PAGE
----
•THE PUBLIC PROSECUTOR AT THE COURT OF APPEALS DEMANDS MORE RIGHTS FOR THE STATE AND LESS FOR INDIVIDUALS. In the course of a Press Conference on 26 October 1999, Vural Savas, Public Prosecutor before the Court of Appeals called on the Turkish institutions to seriously fight the dangers facing Turkey. In a plea against all the political actors in Turkey he sharply criticised those who "put the individual before the State, those who defend freedom of opinion" and called on the people to "protect themselves against religious and separatist terrorism". The Prosecutor thus put forward a few solutions. According to Mr. Savas, all those sentenced by the State Security Courts should be incarcerated in military prisons, not civil ones, that the legislation forbidding the use of religion for political ends should be restored. He once against called for the restoration of law 163 (abrogated by the late President Turgut Özal) which gives legal teeth to Article 24 of the Turkish Constitution forbidding the basing of the social, religious, economic, political or legal order on religious law, and prohibiting the use of religion, religious feelings or opinions, considered sacred, for personal ends. The Prosecutor was particularly virulent in his attacks on "those politicians and political party leaders, writers and Human Rights organi-sations" that "provoke separatism and reactionary feelings under the cover of defending freedom of thought". He also condemned "those who refrain from passing anti-terrorist laws" on the grounds that they would prevent Turkey from joining the European Union. To fight terrorism, Vural Savas suggested following the example of British censorship legislation and German police rules.

Vural Savas is the Public Prosecutor who demanded and secured the banning of the Prosperity Party (RP - Islamist) and tried in vain to prevent the People’s Democratic Party (HADEP – pro-Kurdish) from taking part in the General Elections of 18 April 1999.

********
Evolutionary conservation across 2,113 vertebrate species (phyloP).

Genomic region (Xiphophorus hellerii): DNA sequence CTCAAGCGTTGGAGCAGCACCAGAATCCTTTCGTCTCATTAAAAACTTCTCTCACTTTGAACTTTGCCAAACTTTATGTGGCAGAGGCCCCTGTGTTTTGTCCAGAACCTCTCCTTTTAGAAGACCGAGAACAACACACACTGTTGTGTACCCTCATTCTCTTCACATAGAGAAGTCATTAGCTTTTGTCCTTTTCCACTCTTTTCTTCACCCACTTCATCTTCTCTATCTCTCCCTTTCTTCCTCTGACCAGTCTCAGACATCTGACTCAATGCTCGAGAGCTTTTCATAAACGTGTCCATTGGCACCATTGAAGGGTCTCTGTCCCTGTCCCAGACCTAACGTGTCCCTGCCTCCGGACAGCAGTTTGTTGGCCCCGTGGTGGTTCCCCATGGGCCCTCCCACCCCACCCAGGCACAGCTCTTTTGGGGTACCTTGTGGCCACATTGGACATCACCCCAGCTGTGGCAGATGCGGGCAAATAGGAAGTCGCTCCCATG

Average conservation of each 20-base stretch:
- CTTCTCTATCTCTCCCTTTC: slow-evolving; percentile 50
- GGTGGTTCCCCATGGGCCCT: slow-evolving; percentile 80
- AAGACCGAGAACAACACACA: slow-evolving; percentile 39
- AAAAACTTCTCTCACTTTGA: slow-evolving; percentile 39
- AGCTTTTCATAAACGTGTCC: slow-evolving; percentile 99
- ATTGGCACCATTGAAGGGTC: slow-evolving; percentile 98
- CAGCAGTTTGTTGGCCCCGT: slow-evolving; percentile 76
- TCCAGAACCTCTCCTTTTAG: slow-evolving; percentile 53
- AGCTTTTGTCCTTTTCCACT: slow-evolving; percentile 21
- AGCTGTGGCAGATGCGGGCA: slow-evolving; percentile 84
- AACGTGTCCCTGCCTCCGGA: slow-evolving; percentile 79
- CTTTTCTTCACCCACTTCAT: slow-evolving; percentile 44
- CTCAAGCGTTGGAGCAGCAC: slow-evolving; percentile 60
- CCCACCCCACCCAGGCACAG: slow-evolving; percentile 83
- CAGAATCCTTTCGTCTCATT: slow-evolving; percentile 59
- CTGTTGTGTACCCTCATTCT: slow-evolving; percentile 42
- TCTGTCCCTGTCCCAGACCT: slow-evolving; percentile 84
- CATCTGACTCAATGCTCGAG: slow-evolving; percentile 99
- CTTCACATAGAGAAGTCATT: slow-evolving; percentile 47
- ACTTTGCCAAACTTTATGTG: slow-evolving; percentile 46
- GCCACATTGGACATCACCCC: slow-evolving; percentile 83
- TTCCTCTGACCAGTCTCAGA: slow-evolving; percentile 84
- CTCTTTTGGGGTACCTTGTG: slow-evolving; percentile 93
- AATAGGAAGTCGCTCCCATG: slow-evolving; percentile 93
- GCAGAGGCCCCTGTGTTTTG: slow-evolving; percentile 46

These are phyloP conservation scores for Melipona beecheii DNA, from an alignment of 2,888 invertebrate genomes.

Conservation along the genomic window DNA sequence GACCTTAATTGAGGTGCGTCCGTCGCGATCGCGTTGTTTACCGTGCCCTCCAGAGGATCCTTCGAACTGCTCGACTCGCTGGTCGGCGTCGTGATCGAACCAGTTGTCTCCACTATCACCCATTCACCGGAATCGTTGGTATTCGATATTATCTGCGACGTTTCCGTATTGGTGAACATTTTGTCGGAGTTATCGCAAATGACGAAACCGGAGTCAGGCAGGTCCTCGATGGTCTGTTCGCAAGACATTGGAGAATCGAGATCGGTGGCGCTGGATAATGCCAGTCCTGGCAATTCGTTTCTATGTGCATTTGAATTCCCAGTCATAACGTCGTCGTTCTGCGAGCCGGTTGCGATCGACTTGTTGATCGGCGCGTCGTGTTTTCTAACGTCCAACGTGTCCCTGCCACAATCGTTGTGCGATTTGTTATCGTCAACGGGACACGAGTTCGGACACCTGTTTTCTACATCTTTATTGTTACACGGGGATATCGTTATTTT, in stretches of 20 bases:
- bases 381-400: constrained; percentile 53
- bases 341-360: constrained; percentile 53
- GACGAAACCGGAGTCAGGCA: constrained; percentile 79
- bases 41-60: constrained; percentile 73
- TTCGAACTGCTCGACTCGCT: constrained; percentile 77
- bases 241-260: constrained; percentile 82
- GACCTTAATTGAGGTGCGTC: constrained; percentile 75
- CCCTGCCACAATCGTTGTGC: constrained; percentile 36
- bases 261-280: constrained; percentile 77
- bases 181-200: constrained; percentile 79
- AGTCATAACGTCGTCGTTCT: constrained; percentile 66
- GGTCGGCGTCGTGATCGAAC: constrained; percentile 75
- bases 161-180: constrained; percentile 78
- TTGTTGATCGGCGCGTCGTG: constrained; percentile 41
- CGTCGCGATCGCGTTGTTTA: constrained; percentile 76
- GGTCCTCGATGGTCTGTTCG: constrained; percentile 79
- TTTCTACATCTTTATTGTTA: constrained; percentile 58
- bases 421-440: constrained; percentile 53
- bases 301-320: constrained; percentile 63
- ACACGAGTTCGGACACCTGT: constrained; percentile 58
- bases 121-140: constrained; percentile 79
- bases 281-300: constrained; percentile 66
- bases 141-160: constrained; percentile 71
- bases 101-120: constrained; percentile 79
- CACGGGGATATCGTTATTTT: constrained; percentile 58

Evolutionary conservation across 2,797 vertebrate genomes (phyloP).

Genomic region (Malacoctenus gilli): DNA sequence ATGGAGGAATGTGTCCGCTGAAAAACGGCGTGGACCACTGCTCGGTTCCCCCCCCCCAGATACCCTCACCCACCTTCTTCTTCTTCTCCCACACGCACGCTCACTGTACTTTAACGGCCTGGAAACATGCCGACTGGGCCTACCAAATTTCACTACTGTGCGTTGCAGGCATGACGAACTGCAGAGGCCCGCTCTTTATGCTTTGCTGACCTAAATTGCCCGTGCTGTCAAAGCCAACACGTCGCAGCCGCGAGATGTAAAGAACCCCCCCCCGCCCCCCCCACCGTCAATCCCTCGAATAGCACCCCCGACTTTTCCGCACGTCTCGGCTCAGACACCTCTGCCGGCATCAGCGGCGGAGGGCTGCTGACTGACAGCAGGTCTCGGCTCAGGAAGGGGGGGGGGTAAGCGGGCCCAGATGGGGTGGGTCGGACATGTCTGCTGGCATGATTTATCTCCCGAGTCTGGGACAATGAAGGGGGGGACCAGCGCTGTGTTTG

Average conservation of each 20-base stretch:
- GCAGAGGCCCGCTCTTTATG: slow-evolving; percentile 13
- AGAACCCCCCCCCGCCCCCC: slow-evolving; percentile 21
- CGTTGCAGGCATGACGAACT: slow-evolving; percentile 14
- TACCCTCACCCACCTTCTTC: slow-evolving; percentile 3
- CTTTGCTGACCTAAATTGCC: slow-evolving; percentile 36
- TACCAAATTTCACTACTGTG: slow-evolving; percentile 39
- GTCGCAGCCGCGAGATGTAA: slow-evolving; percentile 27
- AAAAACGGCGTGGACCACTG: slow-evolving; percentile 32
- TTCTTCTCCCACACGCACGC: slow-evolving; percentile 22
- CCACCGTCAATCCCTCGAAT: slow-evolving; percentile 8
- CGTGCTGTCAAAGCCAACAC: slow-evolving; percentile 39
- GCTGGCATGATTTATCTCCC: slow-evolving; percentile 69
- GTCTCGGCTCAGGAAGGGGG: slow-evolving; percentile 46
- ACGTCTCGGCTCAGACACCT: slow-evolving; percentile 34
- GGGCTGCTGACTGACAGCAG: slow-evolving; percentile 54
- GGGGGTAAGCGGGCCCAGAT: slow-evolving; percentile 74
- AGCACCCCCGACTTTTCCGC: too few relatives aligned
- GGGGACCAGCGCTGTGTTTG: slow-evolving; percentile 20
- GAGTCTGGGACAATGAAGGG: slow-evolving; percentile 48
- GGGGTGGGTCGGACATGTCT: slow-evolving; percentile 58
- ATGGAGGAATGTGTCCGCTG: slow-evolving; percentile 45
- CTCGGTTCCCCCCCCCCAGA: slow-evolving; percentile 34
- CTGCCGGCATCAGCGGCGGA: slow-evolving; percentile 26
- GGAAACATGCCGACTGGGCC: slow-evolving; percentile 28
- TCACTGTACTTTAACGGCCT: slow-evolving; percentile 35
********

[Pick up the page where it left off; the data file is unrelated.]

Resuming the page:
The proposals made by the Public Prosecutor of Turk’s highest Court aroused many reactions in Turkey – all the papers put it on their front pages. Making a pun on his name (Savas means "war" in Turkish) many headlined it "A War Mentality". Others, rightly pointed out that Mr. Savas had not got the response that he had hoped. The political caste, severely attacked by the Prosecutor, reacted sharply. The spectre of the mini-coup d’état of 1997, fomented by the Turkish Army was remembered. Whereas Mr. Savas had wanted to pose as "the national hero" coming to the people’s rescue, a role so frequently adopted by the Army, he found himself faced with wide opposition. The only person to support him was the Public Prosecutor of the State Security Court, Nuh Mete Yuksel, who himself had been rebuked by the political caste the week before for having attempted to carry out a night-time search at the home of Islamic M.P. Mrs Merve Kavalçi (Editor’s Note: Mrs Kavakçi had been excluded from the Turkish Parliament for having wanted to take the oath of allegiance wearing the Islamic headscarf). This speech by the Public Prosecutor of the Court of Appeals seems to be a riposte to the statements last spring by the President of the Turkish Constitutional Court, Ahmet Necdet Sezer, and the President of the Court of Appeals, Sami Selçuk, who had both argued for more democracy and public freedom in Turkey. Mr. Savas seems to be defending the opposite thesis of total eradication of all opposition.

•THE STATE OF EMERGENCY LIFTED IN SIIRT PROVINCE. In the course of its monthly meeting, the National Security Council (MGK) decided , on 27 October 1999, to lift the state of emergency in Siirt (Ed. Note: a Kurdish Province). The extension of the state of emergency in the provinces of Tunceli, Diyarbekir, Hakkari, Sirnak and Van for a further four months was also decreed. The Turkish Parliament, which acts as a sort of rubber stamp for the MGK’s decisions will, as a matter of form, pass the necessary law to give this effect.

•SULEYMAN DEMIREL PLEADS FOR THE RIGHT TO DIFFE-RENCE FOR THE TURKISH MINORITY IN KOSOVO. Ismet Berkan, a journalist with the Turkish daily Hürriyet, related, in his column on 20 October, the Turkish President Süleyman Demirel’s visit to the Turkish minority in Kosovo on 15 October 1999. "Differences should be seen as sources of richness. For this one must be attached to democracy and democratic values. In reality, democracy is the only system enabling people having different languages, religions and ethnic origins to live together, free from oppression. Without democracy it is also difficult to preserve peace. It is possible to find common ground, while respecting differences, round a common goal. So long as this has not been achieved, tragedies like ethnic cleaning will continue to plague our region. (…) The importance you give to the teaching of Turkish, to the defence of your culture, to increasing the circulation of your publications form the undeniable elements of your existence. A people deprived of its language is condemned to disappear. Your efforts to defend your identity and develop your culture will always be supported by Turkey" declared Demirel who, nevertheless, speaks a completely different language about the right to difference, language and culture of the 15 to 20 million Kurds in Turkey…